From the Secret Diaries of Evil…

It’s almost here!

“Bones and Bourbon” releases this coming Monday…except for those who pre-ordered the ebook through NineStar Press, who can download their copies tomorrow. For everyone else, Amazon currently has print and ebook copies ready to preorder, as does Barnes & Noble, and ebooks can also be acquired through Kobo and Smashwords. I’ll update you here as more options, such as Barnes & Noble, become available.

As expected, I’m both excited and low-key freaking out. It’s a good kind of freakout, but still. This is actually happening. I can’t thank you all enough for helping this happen, because even your presence alone has been an invaluable support to me.

Now let me tell you about last Saturday, when I participated in an Author Takeover on Facebook for NineStar Press authors. There were a lot of entertaining presentations and conversations, and for my part, I shared some artwork and information for the creatures set to appear in “Bones and Bourbon,” complete with some commentary from my antagonist Nalem’s secret notebook. However, I recognize that not everyone has a Facebook page, or wants to scroll through all the discussions to find my posts, which is why I’ve decided to re-post them all here! Without further ado…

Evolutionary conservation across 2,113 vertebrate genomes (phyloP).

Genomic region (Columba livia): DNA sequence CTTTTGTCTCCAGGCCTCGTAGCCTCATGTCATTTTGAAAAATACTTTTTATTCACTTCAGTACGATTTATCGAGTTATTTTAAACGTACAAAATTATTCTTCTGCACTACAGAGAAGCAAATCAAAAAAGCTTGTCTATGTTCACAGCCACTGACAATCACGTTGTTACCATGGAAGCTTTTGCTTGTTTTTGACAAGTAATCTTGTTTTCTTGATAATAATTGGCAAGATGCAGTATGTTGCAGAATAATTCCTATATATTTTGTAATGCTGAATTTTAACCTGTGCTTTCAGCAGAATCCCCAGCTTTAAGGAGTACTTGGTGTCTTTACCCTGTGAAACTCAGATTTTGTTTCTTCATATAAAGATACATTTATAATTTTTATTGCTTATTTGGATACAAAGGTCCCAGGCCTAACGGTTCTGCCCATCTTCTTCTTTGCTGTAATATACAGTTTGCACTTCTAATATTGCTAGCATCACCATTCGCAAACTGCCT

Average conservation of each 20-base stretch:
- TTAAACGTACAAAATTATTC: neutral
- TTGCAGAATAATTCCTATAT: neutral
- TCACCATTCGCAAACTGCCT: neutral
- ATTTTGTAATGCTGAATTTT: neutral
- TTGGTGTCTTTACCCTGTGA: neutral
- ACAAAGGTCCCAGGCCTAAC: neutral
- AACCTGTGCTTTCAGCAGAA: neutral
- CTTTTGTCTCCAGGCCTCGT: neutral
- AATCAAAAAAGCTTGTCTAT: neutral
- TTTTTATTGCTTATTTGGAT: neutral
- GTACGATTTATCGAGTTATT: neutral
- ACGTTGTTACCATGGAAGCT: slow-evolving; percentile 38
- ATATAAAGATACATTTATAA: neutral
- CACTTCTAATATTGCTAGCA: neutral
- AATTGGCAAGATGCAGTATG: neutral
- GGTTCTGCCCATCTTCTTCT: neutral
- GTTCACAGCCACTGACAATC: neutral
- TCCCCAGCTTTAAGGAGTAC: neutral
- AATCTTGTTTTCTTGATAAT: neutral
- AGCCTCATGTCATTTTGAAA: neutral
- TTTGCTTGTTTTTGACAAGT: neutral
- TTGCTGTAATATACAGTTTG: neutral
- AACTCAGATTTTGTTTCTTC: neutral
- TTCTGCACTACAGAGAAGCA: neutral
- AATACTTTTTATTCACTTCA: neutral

ATN Retz

Retz, with Nalem as a laughing skull.

“There are those who call me an evil necromancer. Regardless of their morality, they are wrong, if only because I do not RAISE THE DEAD, just their bones. What use have I for flesh? It is weak, fallible, and…smelly. Eugh. I also refuse to be called a lich, a witch, sorcerer, or any other inane titles. I am but a self-made god.” —Nalem

Fantasy is rife with the undead and those who raise them. Flip through any generic fantasy tale, be it a Tolkien rip-off or a modern horror tale, and you’ll find necromancers and zombie hordes galore. Sometimes, there are also just skeletons running around, with no flesh and no cares in the world, and they’re goofy to watch.

At least, it is until Retz and Nalem get involved.

Nalem was created by taking many of my favorite antagonist tropes—formless spirit that can possess people, “raising” the dead, a penchant for snark and inflicting horrific bodily harm—mashing them together into one evil bastard, and then sticking said bastard into a protagonist’s head. I also decided that instead of raising zombies, he would only have powers over their bones, either animating them as their skeletons were or completely warping them to suit his whims. Swords out of ribs? Check. Fusing your enemy’s teeth together? Also check. The result is a “hero” with decidedly un-heroic powers, and a deep connection between a man and the world’s greatest evil…who also happens to be his worst enemy, mentor, and confidante all rolled into one arrogant package.